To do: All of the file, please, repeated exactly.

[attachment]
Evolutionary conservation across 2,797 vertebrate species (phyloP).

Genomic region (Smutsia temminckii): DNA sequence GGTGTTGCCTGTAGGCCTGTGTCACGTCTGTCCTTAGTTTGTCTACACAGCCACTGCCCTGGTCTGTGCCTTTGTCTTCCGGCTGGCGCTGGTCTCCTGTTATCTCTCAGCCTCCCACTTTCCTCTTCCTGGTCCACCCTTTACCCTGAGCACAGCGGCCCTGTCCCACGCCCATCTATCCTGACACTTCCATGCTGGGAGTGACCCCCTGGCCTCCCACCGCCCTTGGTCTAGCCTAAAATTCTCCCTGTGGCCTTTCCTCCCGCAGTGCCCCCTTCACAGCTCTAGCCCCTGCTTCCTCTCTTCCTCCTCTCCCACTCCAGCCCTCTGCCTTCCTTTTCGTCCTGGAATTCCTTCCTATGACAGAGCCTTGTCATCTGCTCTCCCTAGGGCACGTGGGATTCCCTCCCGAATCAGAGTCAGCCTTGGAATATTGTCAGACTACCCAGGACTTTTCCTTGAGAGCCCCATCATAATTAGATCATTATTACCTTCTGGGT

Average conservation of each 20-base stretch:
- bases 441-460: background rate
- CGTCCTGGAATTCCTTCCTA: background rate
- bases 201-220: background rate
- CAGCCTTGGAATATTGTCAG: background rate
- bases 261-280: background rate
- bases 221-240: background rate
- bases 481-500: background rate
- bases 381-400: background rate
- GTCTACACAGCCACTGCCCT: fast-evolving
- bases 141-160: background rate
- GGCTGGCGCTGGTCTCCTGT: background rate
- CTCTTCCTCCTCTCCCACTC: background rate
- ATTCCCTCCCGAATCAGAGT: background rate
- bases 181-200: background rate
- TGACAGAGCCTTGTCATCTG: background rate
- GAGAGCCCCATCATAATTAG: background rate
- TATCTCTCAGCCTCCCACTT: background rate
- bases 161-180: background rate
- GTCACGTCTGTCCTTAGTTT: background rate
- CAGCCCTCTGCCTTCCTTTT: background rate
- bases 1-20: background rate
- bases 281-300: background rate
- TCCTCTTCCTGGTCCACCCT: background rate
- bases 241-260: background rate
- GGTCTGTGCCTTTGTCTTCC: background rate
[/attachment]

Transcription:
Evolutionary conservation across 2,797 vertebrate species (phyloP).

Genomic region (Smutsia temminckii): DNA sequence GGTGTTGCCTGTAGGCCTGTGTCACGTCTGTCCTTAGTTTGTCTACACAGCCACTGCCCTGGTCTGTGCCTTTGTCTTCCGGCTGGCGCTGGTCTCCTGTTATCTCTCAGCCTCCCACTTTCCTCTTCCTGGTCCACCCTTTACCCTGAGCACAGCGGCCCTGTCCCACGCCCATCTATCCTGACACTTCCATGCTGGGAGTGACCCCCTGGCCTCCCACCGCCCTTGGTCTAGCCTAAAATTCTCCCTGTGGCCTTTCCTCCCGCAGTGCCCCCTTCACAGCTCTAGCCCCTGCTTCCTCTCTTCCTCCTCTCCCACTCCAGCCCTCTGCCTTCCTTTTCGTCCTGGAATTCCTTCCTATGACAGAGCCTTGTCATCTGCTCTCCCTAGGGCACGTGGGATTCCCTCCCGAATCAGAGTCAGCCTTGGAATATTGTCAGACTACCCAGGACTTTTCCTTGAGAGCCCCATCATAATTAGATCATTATTACCTTCTGGGT

Average conservation of each 20-base stretch:
- bases 441-460: background rate
- CGTCCTGGAATTCCTTCCTA: background rate
- bases 201-220: background rate
- CAGCCTTGGAATATTGTCAG: background rate
- bases 261-280: background rate
- bases 221-240: background rate
- bases 481-500: background rate
- bases 381-400: background rate
- GTCTACACAGCCACTGCCCT: fast-evolving
- bases 141-160: background rate
- GGCTGGCGCTGGTCTCCTGT: background rate
- CTCTTCCTCCTCTCCCACTC: background rate
- ATTCCCTCCCGAATCAGAGT: background rate
- bases 181-200: background rate
- TGACAGAGCCTTGTCATCTG: background rate
- GAGAGCCCCATCATAATTAG: background rate
- TATCTCTCAGCCTCCCACTT: background rate
- bases 161-180: background rate
- GTCACGTCTGTCCTTAGTTT: background rate
- CAGCCCTCTGCCTTCCTTTT: background rate
- bases 1-20: background rate
- bases 281-300: background rate
- TCCTCTTCCTGGTCCACCCT: background rate
- bases 241-260: background rate
- GGTCTGTGCCTTTGTCTTCC: background rate